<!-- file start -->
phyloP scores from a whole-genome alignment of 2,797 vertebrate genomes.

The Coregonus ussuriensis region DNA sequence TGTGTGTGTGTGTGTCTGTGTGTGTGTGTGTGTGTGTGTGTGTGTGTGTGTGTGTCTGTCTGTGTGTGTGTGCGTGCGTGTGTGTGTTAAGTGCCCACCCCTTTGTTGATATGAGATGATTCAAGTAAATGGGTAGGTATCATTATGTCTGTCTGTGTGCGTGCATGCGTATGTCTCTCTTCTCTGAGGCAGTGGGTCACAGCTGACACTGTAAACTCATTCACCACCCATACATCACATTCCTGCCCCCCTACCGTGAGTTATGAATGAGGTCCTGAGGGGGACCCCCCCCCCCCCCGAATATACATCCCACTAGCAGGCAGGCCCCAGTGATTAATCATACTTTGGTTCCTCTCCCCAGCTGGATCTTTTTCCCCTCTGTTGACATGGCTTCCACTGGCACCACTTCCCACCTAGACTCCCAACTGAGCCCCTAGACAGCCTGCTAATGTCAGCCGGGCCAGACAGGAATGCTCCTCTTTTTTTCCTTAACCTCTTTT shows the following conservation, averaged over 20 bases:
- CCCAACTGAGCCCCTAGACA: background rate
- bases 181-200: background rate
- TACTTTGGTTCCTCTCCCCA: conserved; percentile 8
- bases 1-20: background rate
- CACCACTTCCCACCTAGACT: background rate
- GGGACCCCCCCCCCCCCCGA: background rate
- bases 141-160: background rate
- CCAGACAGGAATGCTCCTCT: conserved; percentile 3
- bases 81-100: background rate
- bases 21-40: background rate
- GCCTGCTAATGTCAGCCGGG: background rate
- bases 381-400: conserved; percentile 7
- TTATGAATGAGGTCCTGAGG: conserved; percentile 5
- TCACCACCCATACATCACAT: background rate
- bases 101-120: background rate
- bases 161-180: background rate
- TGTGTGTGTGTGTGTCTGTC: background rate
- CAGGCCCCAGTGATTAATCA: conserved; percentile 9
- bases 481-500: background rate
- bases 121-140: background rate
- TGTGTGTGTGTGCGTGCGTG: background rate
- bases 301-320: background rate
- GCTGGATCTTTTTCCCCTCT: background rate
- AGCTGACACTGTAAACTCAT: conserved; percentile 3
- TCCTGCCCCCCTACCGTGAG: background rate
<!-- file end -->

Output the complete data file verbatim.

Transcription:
phyloP scores from a whole-genome alignment of 2,797 vertebrate genomes.

The Coregonus ussuriensis region DNA sequence TGTGTGTGTGTGTGTCTGTGTGTGTGTGTGTGTGTGTGTGTGTGTGTGTGTGTGTCTGTCTGTGTGTGTGTGCGTGCGTGTGTGTGTTAAGTGCCCACCCCTTTGTTGATATGAGATGATTCAAGTAAATGGGTAGGTATCATTATGTCTGTCTGTGTGCGTGCATGCGTATGTCTCTCTTCTCTGAGGCAGTGGGTCACAGCTGACACTGTAAACTCATTCACCACCCATACATCACATTCCTGCCCCCCTACCGTGAGTTATGAATGAGGTCCTGAGGGGGACCCCCCCCCCCCCCGAATATACATCCCACTAGCAGGCAGGCCCCAGTGATTAATCATACTTTGGTTCCTCTCCCCAGCTGGATCTTTTTCCCCTCTGTTGACATGGCTTCCACTGGCACCACTTCCCACCTAGACTCCCAACTGAGCCCCTAGACAGCCTGCTAATGTCAGCCGGGCCAGACAGGAATGCTCCTCTTTTTTTCCTTAACCTCTTTT shows the following conservation, averaged over 20 bases:
- CCCAACTGAGCCCCTAGACA: background rate
- bases 181-200: background rate
- TACTTTGGTTCCTCTCCCCA: conserved; percentile 8
- bases 1-20: background rate
- CACCACTTCCCACCTAGACT: background rate
- GGGACCCCCCCCCCCCCCGA: background rate
- bases 141-160: background rate
- CCAGACAGGAATGCTCCTCT: conserved; percentile 3
- bases 81-100: background rate
- bases 21-40: background rate
- GCCTGCTAATGTCAGCCGGG: background rate
- bases 381-400: conserved; percentile 7
- TTATGAATGAGGTCCTGAGG: conserved; percentile 5
- TCACCACCCATACATCACAT: background rate
- bases 101-120: background rate
- bases 161-180: background rate
- TGTGTGTGTGTGTGTCTGTC: background rate
- CAGGCCCCAGTGATTAATCA: conserved; percentile 9
- bases 481-500: background rate
- bases 121-140: background rate
- TGTGTGTGTGTGCGTGCGTG: background rate
- bases 301-320: background rate
- GCTGGATCTTTTTCCCCTCT: background rate
- AGCTGACACTGTAAACTCAT: conserved; percentile 3
- TCCTGCCCCCCTACCGTGAG: background rate